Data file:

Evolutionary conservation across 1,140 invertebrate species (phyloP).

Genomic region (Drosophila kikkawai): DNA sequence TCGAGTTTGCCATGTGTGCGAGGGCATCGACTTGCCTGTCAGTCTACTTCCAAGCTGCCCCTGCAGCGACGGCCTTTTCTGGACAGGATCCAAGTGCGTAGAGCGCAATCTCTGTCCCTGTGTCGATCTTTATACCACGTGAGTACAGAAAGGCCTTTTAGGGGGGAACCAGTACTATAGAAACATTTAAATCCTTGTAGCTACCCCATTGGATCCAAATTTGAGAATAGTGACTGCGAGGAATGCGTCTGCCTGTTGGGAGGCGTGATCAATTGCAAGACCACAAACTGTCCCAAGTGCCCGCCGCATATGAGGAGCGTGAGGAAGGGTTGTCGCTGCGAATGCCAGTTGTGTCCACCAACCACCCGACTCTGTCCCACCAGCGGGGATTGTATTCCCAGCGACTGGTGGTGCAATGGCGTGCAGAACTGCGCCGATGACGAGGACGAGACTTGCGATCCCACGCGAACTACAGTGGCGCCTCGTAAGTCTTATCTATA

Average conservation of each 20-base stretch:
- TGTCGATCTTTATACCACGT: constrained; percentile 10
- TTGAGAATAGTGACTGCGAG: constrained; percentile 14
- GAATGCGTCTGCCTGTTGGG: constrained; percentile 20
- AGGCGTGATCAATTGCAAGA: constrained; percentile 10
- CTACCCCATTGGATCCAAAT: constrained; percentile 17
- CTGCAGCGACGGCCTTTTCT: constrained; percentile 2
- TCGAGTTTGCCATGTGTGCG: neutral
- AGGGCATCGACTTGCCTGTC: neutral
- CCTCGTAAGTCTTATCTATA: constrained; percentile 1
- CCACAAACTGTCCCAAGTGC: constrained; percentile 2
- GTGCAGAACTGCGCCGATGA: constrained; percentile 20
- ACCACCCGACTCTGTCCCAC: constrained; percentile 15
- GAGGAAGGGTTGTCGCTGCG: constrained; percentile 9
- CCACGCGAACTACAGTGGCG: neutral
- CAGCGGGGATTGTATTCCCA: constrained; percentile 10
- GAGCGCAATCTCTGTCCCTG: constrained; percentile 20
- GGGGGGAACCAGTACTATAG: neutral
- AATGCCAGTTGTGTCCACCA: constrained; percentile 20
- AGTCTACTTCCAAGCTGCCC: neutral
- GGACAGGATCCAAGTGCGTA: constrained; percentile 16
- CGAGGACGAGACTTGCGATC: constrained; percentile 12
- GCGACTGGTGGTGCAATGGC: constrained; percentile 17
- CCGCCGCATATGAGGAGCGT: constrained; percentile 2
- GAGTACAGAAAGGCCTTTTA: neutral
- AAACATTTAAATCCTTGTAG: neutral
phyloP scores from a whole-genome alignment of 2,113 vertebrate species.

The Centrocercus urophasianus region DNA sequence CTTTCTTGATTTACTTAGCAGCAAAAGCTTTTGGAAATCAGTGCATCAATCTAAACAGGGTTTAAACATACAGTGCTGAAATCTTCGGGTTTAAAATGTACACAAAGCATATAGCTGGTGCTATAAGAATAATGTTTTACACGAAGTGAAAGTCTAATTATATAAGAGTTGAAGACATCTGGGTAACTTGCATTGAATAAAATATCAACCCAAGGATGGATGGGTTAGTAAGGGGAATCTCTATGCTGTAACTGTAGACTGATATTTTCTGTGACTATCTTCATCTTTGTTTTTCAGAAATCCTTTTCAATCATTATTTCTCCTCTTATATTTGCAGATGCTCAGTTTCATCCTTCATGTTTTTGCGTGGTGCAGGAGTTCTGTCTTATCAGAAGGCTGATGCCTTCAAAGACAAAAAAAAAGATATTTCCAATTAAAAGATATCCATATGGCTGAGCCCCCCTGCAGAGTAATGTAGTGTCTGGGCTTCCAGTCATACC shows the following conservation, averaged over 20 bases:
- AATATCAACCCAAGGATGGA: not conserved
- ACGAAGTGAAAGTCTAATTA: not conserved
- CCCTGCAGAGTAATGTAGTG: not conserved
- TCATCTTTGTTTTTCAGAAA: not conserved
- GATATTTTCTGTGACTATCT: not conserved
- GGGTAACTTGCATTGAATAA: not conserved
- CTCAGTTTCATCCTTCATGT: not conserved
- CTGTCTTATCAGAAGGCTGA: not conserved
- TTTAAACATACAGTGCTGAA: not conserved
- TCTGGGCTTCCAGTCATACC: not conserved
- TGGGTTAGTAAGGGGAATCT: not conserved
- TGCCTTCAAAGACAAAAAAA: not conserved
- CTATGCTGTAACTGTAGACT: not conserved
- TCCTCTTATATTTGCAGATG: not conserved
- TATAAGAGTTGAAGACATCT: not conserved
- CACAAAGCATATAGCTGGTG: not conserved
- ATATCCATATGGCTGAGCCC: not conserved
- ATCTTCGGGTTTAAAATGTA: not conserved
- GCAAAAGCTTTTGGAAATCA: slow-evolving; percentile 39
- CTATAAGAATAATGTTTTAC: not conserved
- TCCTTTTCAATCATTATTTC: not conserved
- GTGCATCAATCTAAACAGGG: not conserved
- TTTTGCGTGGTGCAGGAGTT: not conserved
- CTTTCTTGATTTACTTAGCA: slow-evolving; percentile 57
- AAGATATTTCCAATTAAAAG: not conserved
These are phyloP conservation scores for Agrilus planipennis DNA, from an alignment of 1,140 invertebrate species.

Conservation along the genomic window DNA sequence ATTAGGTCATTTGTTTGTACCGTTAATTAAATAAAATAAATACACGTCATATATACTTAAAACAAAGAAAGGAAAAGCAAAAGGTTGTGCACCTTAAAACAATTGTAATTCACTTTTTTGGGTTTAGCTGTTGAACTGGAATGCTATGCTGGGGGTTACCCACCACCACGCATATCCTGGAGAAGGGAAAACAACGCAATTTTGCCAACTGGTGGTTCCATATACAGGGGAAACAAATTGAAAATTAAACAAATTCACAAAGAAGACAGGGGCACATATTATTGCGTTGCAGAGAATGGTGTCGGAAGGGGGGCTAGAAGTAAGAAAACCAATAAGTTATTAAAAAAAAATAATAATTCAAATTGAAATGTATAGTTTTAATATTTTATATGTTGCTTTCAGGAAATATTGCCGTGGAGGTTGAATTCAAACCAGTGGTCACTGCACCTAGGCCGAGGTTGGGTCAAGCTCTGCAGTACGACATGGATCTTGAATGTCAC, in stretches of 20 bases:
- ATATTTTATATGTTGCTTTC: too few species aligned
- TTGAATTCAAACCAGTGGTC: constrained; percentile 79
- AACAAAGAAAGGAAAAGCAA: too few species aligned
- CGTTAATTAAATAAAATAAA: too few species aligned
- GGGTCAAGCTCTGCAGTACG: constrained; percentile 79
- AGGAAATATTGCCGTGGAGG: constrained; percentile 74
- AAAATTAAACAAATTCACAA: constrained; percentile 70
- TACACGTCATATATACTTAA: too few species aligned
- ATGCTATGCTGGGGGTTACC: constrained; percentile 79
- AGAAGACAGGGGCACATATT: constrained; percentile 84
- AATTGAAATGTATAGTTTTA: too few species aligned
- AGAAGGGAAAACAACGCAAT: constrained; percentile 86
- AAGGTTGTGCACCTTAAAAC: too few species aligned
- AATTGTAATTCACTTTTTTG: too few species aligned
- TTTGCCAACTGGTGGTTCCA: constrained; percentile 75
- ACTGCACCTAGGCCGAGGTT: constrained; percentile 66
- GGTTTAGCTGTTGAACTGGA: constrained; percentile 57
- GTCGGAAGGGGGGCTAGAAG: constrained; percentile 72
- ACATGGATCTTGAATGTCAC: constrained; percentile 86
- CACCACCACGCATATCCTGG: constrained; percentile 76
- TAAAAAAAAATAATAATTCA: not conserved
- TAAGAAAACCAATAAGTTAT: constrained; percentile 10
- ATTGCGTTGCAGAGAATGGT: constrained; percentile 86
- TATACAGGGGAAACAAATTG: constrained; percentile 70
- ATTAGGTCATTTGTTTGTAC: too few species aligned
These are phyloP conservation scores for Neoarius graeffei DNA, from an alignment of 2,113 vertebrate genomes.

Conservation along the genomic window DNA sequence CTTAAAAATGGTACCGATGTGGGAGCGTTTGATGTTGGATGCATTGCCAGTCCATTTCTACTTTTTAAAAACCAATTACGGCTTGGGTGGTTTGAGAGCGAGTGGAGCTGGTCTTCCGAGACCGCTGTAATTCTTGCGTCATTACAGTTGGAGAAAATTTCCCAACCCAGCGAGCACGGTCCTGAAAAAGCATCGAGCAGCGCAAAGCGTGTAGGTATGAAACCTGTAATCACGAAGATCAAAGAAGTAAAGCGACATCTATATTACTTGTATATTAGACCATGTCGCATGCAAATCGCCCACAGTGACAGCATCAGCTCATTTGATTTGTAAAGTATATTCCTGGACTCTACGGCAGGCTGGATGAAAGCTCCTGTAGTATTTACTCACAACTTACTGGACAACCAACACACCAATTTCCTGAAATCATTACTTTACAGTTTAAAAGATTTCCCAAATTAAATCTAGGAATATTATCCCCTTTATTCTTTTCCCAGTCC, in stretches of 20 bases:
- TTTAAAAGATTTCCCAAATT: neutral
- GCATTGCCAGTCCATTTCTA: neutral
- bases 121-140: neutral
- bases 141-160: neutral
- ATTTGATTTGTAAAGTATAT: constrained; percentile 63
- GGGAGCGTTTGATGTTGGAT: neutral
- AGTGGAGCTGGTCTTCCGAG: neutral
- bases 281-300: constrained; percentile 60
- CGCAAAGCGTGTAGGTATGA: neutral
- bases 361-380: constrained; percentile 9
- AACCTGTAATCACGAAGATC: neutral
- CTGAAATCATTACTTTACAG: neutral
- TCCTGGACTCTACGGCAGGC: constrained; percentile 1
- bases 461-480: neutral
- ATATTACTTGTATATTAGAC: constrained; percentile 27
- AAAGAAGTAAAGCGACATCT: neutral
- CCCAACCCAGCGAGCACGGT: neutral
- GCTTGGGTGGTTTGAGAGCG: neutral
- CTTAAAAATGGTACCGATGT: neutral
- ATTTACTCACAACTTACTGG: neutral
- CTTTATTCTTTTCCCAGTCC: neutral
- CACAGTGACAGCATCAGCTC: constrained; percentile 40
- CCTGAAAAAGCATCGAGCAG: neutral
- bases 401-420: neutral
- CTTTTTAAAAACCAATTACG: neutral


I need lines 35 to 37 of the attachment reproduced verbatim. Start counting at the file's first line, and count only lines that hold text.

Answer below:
- GATATTTTCTGTGACTATCT: not conserved
- GGGTAACTTGCATTGAATAA: not conserved
- CTCAGTTTCATCCTTCATGT: not conserved